Board Gaming, Strategeries

Tzomething Different – A Tzeentch Strategy Guide for Chaos in the Old World – Part 2

This is a better Zima anyway. Those grapes are not sour at all.
This is a better Zima anyway. Those grapes are not sour at all.

So it’s been brought to my attention that production of Zima ended 5 years ago, and the reason for its decline was an unpopularity that lead it to have more jokes made at its expense than drinkers.  Which sounds strangely apropos for PSS, so I’m sticking with it.

In the last installment, we took a hard look at Tzeentch, a little twerp with a big mouth, and a veritable arsenal of dick moves to mess with the other gods, who wish they had the time to pound him into oblivion.  Speaking of those dick moves, let’s look at Tzeentch’s Chaos deck. Also, let’s see how many times I can reference “dick moves” in this article.  
 

"I know what you're thinking. Did he play 3 Changer of Ways? Or only 2?"
“I know what you’re thinking. Did he play 3 Changer of Ways? Or only 2? Well, to tell you the truth in all this excitement I kinda lost track myself. But being as this is Changer of Ways and will cancel almost every card in the game, you’ve got to ask yourself one question: Do I feel lucky? Well? Do ya, punk?”

Changer of Ways. Dick Move #1. With a bullet.  This gem right here is one of the main reasons everyone is careful about how the timing of their cards. 0 Power cost, a Magic Symbol for your Dial counters, and we haven’t even touched the best part. This cancels the card in the other slot in this region. Did you just have a…um…moment? You should have. Look over the other cards in the other pieces of this series and think about how awesome it is to have the ability to just say “Nah. Not today.” No Battle Cry. No Plague Aura. No Insidious Lies. Nothing. Good day, sir! Khorne moves into Slaanesh territory only to find it’s suddenly become  a Field of Ecstasy. And then just as suddenly, it’s not anymore. (Side note: I find it a little funny that there are so many cards who have a great side effect of “shift Khorne’s attention elsewhere”) You only have 3 of these, not the 4 (or you know, 10) that you desperately desire, but the *threat* of this card’s existence is enough to put all of the other gods on eggshells. Now, bear in mind, it doesn’t care about who is in the other slot. If you’re desperate for a dial click, you can use it and cancel another of your cards with a Magic Symbol to set yourself up for Dial counters, but hopefully you don’t find yourself that desperate. You can also use it to preemptively shut down plans others may have on your areas of interest. Once a Changer of Ways is down, that other slot is downright unappealing to any of the other gods. I SAID GOOD DAY!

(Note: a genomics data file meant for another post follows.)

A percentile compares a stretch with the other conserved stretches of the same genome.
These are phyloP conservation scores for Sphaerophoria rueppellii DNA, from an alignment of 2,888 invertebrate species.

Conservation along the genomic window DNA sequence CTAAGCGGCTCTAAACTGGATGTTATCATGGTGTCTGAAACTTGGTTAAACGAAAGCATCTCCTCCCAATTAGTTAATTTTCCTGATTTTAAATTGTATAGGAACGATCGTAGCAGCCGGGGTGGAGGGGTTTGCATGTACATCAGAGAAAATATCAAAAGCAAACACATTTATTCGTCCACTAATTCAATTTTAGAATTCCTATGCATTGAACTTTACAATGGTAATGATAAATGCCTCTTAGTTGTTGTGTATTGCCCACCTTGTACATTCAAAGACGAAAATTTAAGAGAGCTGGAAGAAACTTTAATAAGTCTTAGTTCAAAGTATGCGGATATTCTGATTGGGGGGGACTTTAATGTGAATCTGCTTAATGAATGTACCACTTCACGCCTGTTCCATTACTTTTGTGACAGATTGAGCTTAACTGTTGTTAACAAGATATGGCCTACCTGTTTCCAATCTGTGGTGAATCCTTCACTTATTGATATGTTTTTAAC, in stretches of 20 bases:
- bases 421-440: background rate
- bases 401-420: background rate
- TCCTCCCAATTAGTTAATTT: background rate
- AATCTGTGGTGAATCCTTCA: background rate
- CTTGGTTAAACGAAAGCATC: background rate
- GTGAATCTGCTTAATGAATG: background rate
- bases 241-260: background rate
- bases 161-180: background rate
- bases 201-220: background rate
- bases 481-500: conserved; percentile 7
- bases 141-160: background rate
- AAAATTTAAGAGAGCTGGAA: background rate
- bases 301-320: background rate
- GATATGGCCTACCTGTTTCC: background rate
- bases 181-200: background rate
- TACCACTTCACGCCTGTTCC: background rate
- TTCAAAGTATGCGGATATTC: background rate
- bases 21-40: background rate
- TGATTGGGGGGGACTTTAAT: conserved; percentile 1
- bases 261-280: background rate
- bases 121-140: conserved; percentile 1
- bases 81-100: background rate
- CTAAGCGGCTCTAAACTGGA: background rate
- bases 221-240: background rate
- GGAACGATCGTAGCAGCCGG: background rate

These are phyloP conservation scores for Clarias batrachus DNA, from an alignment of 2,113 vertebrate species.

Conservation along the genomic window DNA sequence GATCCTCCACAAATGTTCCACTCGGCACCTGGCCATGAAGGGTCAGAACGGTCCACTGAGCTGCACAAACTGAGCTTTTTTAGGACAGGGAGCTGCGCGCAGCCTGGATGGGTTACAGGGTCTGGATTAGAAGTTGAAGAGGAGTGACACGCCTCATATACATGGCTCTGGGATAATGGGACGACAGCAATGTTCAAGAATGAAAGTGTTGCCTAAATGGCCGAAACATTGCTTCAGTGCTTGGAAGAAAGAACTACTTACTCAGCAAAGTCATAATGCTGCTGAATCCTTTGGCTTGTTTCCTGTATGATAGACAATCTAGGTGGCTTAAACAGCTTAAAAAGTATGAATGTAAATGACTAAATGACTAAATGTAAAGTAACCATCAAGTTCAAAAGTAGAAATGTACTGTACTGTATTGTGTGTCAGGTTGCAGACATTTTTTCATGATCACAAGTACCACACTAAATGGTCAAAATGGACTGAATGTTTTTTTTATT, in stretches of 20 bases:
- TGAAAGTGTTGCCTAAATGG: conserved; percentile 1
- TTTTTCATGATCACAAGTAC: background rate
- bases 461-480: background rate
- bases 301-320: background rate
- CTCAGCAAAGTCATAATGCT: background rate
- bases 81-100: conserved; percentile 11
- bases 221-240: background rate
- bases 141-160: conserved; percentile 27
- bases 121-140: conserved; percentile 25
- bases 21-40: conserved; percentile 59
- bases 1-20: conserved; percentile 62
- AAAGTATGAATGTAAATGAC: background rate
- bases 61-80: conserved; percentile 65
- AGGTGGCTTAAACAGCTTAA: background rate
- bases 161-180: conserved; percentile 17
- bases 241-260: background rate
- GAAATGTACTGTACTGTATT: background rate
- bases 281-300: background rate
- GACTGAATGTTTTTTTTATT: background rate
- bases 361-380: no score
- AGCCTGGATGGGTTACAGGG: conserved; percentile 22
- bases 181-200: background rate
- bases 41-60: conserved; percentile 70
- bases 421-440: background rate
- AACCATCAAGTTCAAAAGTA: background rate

Dazzle – “Give ’em the old razzle dazzle” Billy Flynn sang in the musical Chicago, suggesting that with the proper application of misdirection and theatrics, you can (literally) get away with murder. Well, unfortunately, we’re only looking at the dazzle and none of the razzle. It costs 2 Power and while it does have a Magic Symbol, its actual ability is only situationally handy. During the Corruption Phase, one Cultist in this region belonging to each of your opponents does not count for Corruption Token placement. At the right moment, it can swing you into a better scoring position on a turn where a region is being ruined, or force another player to overcommit lest their ruination be delayed a turn. (If you play it after they’re out of power, you remove the choice. See also: dick move) You can even use it to make it harder for Slaanesh or Nurgle to get a Dial Counter, but it’s a pretty expensive way to do that and does not come recommended unless the race for the Dial is especially tight. Oh! It does have another ability I should mention. It makes pretty decent discard fodder in the Draw Phase.

Drain Power – Dammit, I wasted the Power Glove slogan on another card earlier in the series. Also, this card is Dick Move #2. At a delicious 0 Power cost, this makes each opponent with a Cultist in the region lose a Power Point, and you gain 1. It’s important to note that it specifies Cultist, not just any figure, so be sure that you’re taking that into account with Nurgle or Khorne, who are likely to have Warriors placed as well. The best stall action in the game as it not only costs you nothing, but it simultaneously extends your options while restricting the others and shortening their turn.  You only have 2 of these, unfortunately, but with Tzeentch’s insane draw power, you should see both of them. It’s not too hard to catch two people with this, and if you’re really lucky, you can hit all three, but they have long memories and short tempers. Tzeentch is not well known for being good in a rumble, which this card may be likely to inspire.